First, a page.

Spain Hits New High in Piracy, Study Says

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Figures include illegally downloaded series and soccer matches for first time.

Piracy in Spain hit new highs in 2014, with nearly 88 percent of all digital content consumed being obtained illegally, according to a study released this week. The same figure in 2013 was 84 percent.

Some 4.3 billion connections to pirated content caused an estimated loss of $1.8 billion (€1.7 billion) for rights holders, according to the study of Piracy and Digital Content Consumer Habits, conducted by GFK for the Coalition Against Piracy.

“These figures confirm the urgent need to apply recently modified legislation with maximum rigor,” said Carlota Navarrete, the director of the coalition.

For the first time ever, the study included television series and the Spanish professional soccer league’s matches.

Movies accounted for 38 percent of the pirated material and were the hardest hit, with illegal downloads worth an estimated $604 million (€571 million). Given the industry’s present earnings of $711 million (€673 million), the potential industry’s earnings could have been $1.26 billion (€1.2 billion) without piracy. Only 9 percent of users access digital film content legally in Spain. More than 35 percent of the films downloaded were still in theaters.

Music accounted for 24 percent of the illegal downloads and an estimated $433 million (€410 million). Some 1.8 billion files were illegally downloaded compared to 2013’s 1.97 billion, representing a slight drop from 27 percent to 21 percent of the sector’s value.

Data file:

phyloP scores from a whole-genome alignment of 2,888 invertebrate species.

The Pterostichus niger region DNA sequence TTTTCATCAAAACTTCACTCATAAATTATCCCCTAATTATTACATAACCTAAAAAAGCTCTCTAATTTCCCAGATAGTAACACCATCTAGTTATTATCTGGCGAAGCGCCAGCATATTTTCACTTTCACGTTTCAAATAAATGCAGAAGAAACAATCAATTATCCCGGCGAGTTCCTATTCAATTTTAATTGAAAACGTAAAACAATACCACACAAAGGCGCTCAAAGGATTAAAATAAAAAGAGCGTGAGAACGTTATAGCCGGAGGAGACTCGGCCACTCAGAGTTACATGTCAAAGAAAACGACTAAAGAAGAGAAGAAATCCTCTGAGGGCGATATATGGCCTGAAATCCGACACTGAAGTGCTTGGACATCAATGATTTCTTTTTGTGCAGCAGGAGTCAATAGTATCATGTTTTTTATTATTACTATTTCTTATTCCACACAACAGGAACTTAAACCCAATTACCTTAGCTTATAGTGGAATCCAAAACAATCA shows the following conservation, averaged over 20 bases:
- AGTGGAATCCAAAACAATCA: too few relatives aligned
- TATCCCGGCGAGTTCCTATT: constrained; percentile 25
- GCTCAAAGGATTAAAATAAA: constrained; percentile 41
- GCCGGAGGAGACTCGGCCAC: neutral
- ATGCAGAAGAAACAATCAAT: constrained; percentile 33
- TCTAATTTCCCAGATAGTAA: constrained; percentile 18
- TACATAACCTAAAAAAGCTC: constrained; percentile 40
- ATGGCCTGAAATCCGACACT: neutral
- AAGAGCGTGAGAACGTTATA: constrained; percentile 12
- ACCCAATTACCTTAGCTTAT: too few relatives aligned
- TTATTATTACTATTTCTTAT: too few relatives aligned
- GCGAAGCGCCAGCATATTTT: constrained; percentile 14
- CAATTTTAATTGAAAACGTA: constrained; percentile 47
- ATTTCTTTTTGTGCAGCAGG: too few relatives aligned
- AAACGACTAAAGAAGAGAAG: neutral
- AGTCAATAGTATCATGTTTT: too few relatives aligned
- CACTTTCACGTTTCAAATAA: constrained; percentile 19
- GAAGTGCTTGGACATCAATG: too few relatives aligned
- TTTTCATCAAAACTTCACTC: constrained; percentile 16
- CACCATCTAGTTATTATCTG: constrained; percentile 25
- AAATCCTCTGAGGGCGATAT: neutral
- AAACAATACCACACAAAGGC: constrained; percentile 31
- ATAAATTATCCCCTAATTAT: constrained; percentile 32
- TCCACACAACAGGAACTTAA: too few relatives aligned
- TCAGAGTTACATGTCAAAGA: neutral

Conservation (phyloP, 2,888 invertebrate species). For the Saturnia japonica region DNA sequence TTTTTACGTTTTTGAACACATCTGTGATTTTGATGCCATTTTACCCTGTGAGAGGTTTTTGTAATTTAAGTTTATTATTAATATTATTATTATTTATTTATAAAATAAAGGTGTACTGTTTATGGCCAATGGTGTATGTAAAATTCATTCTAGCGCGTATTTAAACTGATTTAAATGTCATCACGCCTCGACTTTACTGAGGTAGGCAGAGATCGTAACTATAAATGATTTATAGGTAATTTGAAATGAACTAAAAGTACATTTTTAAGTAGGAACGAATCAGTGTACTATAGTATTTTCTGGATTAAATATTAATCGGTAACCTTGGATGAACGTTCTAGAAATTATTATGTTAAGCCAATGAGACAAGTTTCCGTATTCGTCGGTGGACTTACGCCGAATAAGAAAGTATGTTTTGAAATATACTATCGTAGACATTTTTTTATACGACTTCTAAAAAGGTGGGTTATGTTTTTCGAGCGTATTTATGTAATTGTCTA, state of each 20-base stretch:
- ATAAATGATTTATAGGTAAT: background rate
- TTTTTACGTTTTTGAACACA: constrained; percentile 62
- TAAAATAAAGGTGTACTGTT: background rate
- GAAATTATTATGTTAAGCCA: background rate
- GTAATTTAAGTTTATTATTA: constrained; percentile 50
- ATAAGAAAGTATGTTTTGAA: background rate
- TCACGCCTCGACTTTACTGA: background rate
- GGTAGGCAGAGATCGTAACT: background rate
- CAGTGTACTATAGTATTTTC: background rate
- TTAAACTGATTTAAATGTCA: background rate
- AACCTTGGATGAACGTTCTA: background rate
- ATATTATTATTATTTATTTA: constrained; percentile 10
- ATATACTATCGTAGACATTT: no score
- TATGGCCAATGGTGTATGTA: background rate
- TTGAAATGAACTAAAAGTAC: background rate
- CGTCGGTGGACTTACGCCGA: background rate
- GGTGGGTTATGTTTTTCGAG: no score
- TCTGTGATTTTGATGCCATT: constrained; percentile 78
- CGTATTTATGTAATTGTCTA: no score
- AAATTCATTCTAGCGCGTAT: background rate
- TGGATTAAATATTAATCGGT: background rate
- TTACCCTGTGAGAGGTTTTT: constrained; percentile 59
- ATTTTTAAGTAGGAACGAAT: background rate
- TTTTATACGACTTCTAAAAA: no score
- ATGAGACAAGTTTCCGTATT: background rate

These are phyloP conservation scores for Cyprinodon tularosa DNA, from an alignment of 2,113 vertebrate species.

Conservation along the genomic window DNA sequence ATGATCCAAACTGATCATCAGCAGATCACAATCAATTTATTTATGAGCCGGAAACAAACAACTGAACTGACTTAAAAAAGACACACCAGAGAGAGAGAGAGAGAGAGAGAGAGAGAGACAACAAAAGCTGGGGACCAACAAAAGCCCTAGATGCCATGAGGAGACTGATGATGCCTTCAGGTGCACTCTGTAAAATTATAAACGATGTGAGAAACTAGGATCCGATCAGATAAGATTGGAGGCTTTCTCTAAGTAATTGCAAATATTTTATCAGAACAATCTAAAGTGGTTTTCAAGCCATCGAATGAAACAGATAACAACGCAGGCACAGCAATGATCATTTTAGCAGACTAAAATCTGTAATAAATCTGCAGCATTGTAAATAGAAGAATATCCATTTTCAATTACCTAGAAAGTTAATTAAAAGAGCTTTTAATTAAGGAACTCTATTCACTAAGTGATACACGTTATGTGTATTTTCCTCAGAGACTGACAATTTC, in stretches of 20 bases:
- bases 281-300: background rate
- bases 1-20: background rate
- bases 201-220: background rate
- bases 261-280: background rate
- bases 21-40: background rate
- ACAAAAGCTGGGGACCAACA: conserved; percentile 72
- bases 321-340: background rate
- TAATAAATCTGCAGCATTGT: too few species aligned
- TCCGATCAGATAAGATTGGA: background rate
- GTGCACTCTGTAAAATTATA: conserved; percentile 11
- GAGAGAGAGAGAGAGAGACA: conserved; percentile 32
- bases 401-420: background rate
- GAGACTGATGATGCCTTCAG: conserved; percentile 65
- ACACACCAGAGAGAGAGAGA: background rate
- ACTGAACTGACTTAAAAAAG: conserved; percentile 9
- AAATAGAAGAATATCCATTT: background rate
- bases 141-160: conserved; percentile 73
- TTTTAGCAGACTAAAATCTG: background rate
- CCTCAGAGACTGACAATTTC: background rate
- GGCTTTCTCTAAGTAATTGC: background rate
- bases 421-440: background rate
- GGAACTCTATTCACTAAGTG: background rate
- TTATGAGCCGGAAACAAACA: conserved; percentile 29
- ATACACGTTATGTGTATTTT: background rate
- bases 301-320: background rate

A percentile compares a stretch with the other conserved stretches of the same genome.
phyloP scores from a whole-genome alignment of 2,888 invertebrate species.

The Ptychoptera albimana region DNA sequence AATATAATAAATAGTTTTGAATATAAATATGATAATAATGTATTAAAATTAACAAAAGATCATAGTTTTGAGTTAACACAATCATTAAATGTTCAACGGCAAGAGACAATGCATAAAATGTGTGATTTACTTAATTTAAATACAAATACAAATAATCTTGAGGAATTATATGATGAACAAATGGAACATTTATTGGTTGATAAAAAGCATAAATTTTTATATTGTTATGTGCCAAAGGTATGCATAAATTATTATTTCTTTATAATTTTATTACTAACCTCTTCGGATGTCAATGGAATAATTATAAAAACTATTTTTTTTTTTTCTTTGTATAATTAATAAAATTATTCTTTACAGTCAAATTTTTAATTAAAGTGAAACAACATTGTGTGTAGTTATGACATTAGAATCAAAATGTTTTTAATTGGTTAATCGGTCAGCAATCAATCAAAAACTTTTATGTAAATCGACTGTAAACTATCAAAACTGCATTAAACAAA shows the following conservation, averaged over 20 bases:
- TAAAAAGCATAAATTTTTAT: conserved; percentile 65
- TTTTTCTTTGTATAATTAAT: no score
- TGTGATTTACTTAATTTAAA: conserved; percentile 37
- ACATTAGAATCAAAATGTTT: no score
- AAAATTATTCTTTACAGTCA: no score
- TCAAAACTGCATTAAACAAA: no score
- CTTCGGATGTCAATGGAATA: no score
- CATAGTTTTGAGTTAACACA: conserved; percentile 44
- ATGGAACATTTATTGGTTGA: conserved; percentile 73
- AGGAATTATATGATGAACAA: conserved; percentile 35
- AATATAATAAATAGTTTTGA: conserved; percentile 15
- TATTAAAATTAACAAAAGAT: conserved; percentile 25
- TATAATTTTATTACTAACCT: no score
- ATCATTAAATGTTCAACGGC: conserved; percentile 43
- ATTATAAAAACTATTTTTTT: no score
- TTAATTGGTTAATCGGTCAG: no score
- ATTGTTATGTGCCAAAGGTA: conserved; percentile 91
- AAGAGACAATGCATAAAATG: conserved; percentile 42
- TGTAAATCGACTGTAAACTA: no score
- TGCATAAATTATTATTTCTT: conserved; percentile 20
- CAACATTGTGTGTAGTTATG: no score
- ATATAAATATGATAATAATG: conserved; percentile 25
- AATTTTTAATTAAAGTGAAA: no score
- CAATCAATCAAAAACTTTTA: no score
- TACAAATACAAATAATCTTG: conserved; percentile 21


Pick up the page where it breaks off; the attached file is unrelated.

Series were 26 percent of the illegal downloads in 2014 and worth some $175 million (€166 million) in lost revenues for rights holders. The study said that 41.5 percent of the illegal downloads took place while the series was in its airing period.

In 2014, a total of 139 million soccer matches were watched illegally in more than 1.8 million Spanish homes, with an estimated market value of $538 million (€509 million).

According to the study, Spaniards justify their piracy primarily with the excuse “I pay for my Internet connection” and “I don’t want to pay for content that I might not like.”

The study found that users access illegal content mostly by using search engines, with Google being the main choice nine out of 10 times.

More than 70 percent of the websites offering illegal content are financed by advertising, with 70 percent linking to betting and gaming sites.

The GFK study highlighted that the Spanish treasury lost $363 million (€343.7 million) in taxes and $232 million (€219.3 million) in Social Security due to the lack of legal revenues caused by piracy.

In October, Spain passed the much-debated IP law — known as the Google Tax. The film and television industries have long decried rampant piracy in Spain, but complained that loopholes and vague wording, in addition to a skewed focus, debilitated the law and would make it ineffective.

Google News followed the law’s approval with its announcement that it would pull out of Spain. The law took effect on Jan. 1 of this year. 

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